One may not agree with the view of Cressida that Everett proceeds to elaborate: “something contemporaneous, sub-urban, misplaced, like a character from Kingsley Amis adrift in a novel by Richardson.” Or with her judgment that Iago is “the voice of the Mob,…that in a crowd, which pushes to the front,” and Edgar’s worst burden in King Lear “the weight of his father Gloucester’s love.” Yet Everett’s work—subtle, fastidious, unwaveringly intelligent—amply rewards attention even when it provokes dissent. Creative in the best sense, it does not neglect the plays’ realization on the stage, while constantly letting slip (as in that “beautiful dark frightening evening air,” or the “tree” she imagines Achilles leaning against while his Myrmidons revenge themselves on Hector) that the theater in which they unfold is primarily that of her own imagination.
Everett is a very English critic, with a considerable following in her own country. Her book, full of the excitement generated by an alert and original sensibility fully and emotionally engaged with Shakespeare’s text, ought to increase the number of her admirers. If one were to fault its less successful parts, it would have to be in the terms she herself offers when writing about the Nurse’s monologue in Romeo and Juliet: “something that offers fascinating and rich glimpses of the centre of the play from an angle that is an angle merely.”
Like Everett, E.A.J. Honigmann has collected a group of essays written over a number of years. Myriad-Minded Shakespeare is largely directed toward the tragedies and the three problem comedies, although it also finds room for a quizzical piece on Shakespeare as both businessman and poet, a personality expressing itself differently in two different worlds, and for an examination of his methods of composition. Less polished and literary in style than Everett’s, these essays include many that began life as lectures or conference papers, and to a large extent they retain an impression of the spoken voice. Addressed specifically to the general reader, they set out to confront her or him with a multiplicity of approaches to the subject: biographical, textual, feminist, political, theatrical, historical, or based on studies of character and genre. It requires an agile and also an extremely knowledgeable writer to encompass such diversity, but Honigmann himself, like his subject, is genuinely myriad-minded.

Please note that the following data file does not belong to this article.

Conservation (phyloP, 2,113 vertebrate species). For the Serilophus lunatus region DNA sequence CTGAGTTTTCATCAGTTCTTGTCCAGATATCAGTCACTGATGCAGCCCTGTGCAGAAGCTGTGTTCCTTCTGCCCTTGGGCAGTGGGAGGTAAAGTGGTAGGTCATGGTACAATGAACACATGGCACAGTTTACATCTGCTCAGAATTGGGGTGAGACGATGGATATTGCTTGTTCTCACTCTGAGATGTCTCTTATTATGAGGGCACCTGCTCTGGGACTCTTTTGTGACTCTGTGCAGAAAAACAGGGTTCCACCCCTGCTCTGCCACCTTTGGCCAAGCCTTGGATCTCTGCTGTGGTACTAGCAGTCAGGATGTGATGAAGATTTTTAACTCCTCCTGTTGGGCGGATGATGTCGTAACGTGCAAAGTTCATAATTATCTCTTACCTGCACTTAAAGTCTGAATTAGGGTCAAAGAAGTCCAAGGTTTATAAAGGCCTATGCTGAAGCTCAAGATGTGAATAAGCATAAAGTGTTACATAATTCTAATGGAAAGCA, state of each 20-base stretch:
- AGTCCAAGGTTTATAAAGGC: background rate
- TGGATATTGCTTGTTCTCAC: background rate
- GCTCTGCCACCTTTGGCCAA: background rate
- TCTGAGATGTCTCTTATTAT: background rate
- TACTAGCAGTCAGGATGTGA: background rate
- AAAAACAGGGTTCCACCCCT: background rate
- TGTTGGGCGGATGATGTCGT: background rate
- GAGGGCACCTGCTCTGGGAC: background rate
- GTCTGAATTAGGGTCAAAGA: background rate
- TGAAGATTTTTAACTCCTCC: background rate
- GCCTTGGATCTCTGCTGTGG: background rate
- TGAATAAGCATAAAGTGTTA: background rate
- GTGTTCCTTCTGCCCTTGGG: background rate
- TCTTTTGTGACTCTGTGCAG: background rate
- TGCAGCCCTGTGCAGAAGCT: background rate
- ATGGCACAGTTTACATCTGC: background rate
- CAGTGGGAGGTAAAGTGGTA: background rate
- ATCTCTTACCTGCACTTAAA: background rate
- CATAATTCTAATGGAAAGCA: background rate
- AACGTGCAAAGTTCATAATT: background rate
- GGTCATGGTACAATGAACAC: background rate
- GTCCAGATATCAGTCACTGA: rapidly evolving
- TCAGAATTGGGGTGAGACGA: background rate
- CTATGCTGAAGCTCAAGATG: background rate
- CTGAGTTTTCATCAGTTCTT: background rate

Inevitably, in a collection so rich and wide-ranging, one has moments of dissent. I jib, myself, at Honigmann’s comparison of Shakespeare’s Julius Caesar to Margaret Thatcher, in the essay “Politics, rhetoric and will-power in Julius Caesar.” It is unfair to Caesar. Nor would I really like to see, as he urges, a production of King Lear in which Cordelia was still (just) alive when carried in by her father in the final scene—though it is extremely valuable to be reminded by Honigmann that the word “dead” in the stage direction everyone remembers (“Enter Lear, with Cordelia dead in his arms”) was inserted by Rowe in 1709, has no textual authority, and cannot reflect a theater tradition because Tate’s version of Lear, in which Cordelia does not die, is the only one Rowe could have witnessed.
Again, I am skeptical about the prospect of a Helena who, at the end of All’s Well that Ends Well, literally leaves Bertram holding the baby. Such a reading may be faithful both to the source and to Bertram’s conditions as outlined in Act III, which required Helena, if she were ever to call Bertram her husband, to “show me a child begotten of thy body, that I am father to.” The letter Helena reads in the final scene, however, stipulating only that she be “by me with childe” surely reflects a change of mind on Shakespeare’s part, eliminating the awkwardness of a stage infant, as well as a nine-month gap in the action, and allowing Diana her poignant “riddle” about Helena’s pregnancy: “one that’s dead is quick.”
Awkwardness, an embarrassed Bertram uncertain what to do with an incipiently howling infant, is just what Honigmann wants in this final scene. One may reject his proposed staging, and yet accept the reason for it: a sharp conflict of male and female in this comedy generally, in which the women as a group win hands down. The question posed by Honigmann’s title, “All’s Well That Ends Well: a ‘feminist’ play?” is one that the essay answers, persuasively, in the affirmative. This reading, sensitively alive to but never forcing the text, goes a long way toward explaining why, in the hands of predominantly male critics, the play should for so long have been unpopular. It is one of several excellent essays in this collection, among which one might select Honigmann’s illuminating account of how the downfall of Essex bears upon the odd theatrical and publishing history of Troilus and Cressida, and “Shakespeare at Work,” a major contribution to the theory of how Shakespeare’s texts were revised by the man who, in The Stability of Shakespeare’s Text (1965), laid the foundation upon which others (including Taylor) have built.